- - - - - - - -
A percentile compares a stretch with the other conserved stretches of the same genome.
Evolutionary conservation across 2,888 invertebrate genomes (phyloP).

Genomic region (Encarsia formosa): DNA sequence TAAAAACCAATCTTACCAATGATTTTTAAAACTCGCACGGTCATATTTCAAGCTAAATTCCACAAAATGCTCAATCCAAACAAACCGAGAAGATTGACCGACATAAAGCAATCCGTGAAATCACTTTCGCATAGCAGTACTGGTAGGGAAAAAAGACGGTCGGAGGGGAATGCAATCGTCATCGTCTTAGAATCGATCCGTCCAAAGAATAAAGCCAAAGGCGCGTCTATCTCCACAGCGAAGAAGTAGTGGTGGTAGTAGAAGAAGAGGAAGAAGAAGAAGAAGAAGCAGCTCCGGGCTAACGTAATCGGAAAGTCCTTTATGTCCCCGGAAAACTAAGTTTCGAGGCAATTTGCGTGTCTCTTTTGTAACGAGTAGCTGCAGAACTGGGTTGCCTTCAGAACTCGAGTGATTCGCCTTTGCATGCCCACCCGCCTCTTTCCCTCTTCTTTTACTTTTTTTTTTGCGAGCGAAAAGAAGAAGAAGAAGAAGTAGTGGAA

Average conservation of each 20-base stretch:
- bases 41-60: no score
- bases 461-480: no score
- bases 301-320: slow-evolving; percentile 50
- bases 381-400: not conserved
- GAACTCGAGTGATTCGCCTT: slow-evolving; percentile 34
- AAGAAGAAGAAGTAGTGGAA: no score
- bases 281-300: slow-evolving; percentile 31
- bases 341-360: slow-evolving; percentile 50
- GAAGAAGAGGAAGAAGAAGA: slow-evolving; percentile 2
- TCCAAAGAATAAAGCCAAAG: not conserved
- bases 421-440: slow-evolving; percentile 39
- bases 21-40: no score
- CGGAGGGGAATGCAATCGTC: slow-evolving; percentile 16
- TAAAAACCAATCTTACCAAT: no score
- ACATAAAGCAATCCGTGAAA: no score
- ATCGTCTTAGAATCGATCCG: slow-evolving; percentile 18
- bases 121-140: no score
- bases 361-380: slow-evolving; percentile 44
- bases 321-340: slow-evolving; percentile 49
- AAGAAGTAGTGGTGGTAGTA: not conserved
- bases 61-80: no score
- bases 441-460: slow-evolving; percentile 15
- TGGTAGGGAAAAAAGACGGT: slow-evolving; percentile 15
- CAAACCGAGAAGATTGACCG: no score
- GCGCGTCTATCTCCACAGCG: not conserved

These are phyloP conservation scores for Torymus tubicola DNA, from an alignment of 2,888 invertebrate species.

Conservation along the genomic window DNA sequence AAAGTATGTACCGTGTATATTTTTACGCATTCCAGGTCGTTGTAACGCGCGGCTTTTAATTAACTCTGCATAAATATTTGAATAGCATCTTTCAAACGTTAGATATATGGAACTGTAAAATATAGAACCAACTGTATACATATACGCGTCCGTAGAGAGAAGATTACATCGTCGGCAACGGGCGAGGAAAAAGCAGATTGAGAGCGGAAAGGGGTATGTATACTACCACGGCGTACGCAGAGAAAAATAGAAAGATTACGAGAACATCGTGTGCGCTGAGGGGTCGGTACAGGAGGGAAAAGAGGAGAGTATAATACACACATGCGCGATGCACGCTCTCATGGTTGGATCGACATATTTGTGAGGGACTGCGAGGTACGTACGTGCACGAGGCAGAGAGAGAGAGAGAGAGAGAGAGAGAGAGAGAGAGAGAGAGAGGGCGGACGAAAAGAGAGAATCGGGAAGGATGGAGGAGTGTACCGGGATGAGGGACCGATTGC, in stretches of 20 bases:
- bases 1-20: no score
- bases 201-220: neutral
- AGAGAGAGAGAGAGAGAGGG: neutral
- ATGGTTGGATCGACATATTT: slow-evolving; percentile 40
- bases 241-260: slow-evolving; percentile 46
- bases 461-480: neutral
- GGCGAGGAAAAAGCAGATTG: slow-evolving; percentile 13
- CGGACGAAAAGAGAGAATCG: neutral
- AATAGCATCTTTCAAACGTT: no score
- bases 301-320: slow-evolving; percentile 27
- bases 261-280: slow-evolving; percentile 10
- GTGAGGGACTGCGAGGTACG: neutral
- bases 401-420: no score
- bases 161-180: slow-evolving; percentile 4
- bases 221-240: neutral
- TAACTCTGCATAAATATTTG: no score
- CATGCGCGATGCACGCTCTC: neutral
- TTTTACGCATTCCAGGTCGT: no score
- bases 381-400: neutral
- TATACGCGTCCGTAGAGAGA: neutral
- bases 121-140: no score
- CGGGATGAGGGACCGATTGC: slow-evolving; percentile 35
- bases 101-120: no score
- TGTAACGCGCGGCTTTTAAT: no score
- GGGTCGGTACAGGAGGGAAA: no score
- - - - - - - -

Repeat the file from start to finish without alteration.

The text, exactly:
A percentile compares a stretch with the other conserved stretches of the same genome.
Evolutionary conservation across 2,888 invertebrate genomes (phyloP).

Genomic region (Encarsia formosa): DNA sequence TAAAAACCAATCTTACCAATGATTTTTAAAACTCGCACGGTCATATTTCAAGCTAAATTCCACAAAATGCTCAATCCAAACAAACCGAGAAGATTGACCGACATAAAGCAATCCGTGAAATCACTTTCGCATAGCAGTACTGGTAGGGAAAAAAGACGGTCGGAGGGGAATGCAATCGTCATCGTCTTAGAATCGATCCGTCCAAAGAATAAAGCCAAAGGCGCGTCTATCTCCACAGCGAAGAAGTAGTGGTGGTAGTAGAAGAAGAGGAAGAAGAAGAAGAAGAAGCAGCTCCGGGCTAACGTAATCGGAAAGTCCTTTATGTCCCCGGAAAACTAAGTTTCGAGGCAATTTGCGTGTCTCTTTTGTAACGAGTAGCTGCAGAACTGGGTTGCCTTCAGAACTCGAGTGATTCGCCTTTGCATGCCCACCCGCCTCTTTCCCTCTTCTTTTACTTTTTTTTTTGCGAGCGAAAAGAAGAAGAAGAAGAAGTAGTGGAA

Average conservation of each 20-base stretch:
- bases 41-60: no score
- bases 461-480: no score
- bases 301-320: slow-evolving; percentile 50
- bases 381-400: not conserved
- GAACTCGAGTGATTCGCCTT: slow-evolving; percentile 34
- AAGAAGAAGAAGTAGTGGAA: no score
- bases 281-300: slow-evolving; percentile 31
- bases 341-360: slow-evolving; percentile 50
- GAAGAAGAGGAAGAAGAAGA: slow-evolving; percentile 2
- TCCAAAGAATAAAGCCAAAG: not conserved
- bases 421-440: slow-evolving; percentile 39
- bases 21-40: no score
- CGGAGGGGAATGCAATCGTC: slow-evolving; percentile 16
- TAAAAACCAATCTTACCAAT: no score
- ACATAAAGCAATCCGTGAAA: no score
- ATCGTCTTAGAATCGATCCG: slow-evolving; percentile 18
- bases 121-140: no score
- bases 361-380: slow-evolving; percentile 44
- bases 321-340: slow-evolving; percentile 49
- AAGAAGTAGTGGTGGTAGTA: not conserved
- bases 61-80: no score
- bases 441-460: slow-evolving; percentile 15
- TGGTAGGGAAAAAAGACGGT: slow-evolving; percentile 15
- CAAACCGAGAAGATTGACCG: no score
- GCGCGTCTATCTCCACAGCG: not conserved

These are phyloP conservation scores for Torymus tubicola DNA, from an alignment of 2,888 invertebrate species.

Conservation along the genomic window DNA sequence AAAGTATGTACCGTGTATATTTTTACGCATTCCAGGTCGTTGTAACGCGCGGCTTTTAATTAACTCTGCATAAATATTTGAATAGCATCTTTCAAACGTTAGATATATGGAACTGTAAAATATAGAACCAACTGTATACATATACGCGTCCGTAGAGAGAAGATTACATCGTCGGCAACGGGCGAGGAAAAAGCAGATTGAGAGCGGAAAGGGGTATGTATACTACCACGGCGTACGCAGAGAAAAATAGAAAGATTACGAGAACATCGTGTGCGCTGAGGGGTCGGTACAGGAGGGAAAAGAGGAGAGTATAATACACACATGCGCGATGCACGCTCTCATGGTTGGATCGACATATTTGTGAGGGACTGCGAGGTACGTACGTGCACGAGGCAGAGAGAGAGAGAGAGAGAGAGAGAGAGAGAGAGAGAGAGAGAGGGCGGACGAAAAGAGAGAATCGGGAAGGATGGAGGAGTGTACCGGGATGAGGGACCGATTGC, in stretches of 20 bases:
- bases 1-20: no score
- bases 201-220: neutral
- AGAGAGAGAGAGAGAGAGGG: neutral
- ATGGTTGGATCGACATATTT: slow-evolving; percentile 40
- bases 241-260: slow-evolving; percentile 46
- bases 461-480: neutral
- GGCGAGGAAAAAGCAGATTG: slow-evolving; percentile 13
- CGGACGAAAAGAGAGAATCG: neutral
- AATAGCATCTTTCAAACGTT: no score
- bases 301-320: slow-evolving; percentile 27
- bases 261-280: slow-evolving; percentile 10
- GTGAGGGACTGCGAGGTACG: neutral
- bases 401-420: no score
- bases 161-180: slow-evolving; percentile 4
- bases 221-240: neutral
- TAACTCTGCATAAATATTTG: no score
- CATGCGCGATGCACGCTCTC: neutral
- TTTTACGCATTCCAGGTCGT: no score
- bases 381-400: neutral
- TATACGCGTCCGTAGAGAGA: neutral
- bases 121-140: no score
- CGGGATGAGGGACCGATTGC: slow-evolving; percentile 35
- bases 101-120: no score
- TGTAACGCGCGGCTTTTAAT: no score
- GGGTCGGTACAGGAGGGAAA: no score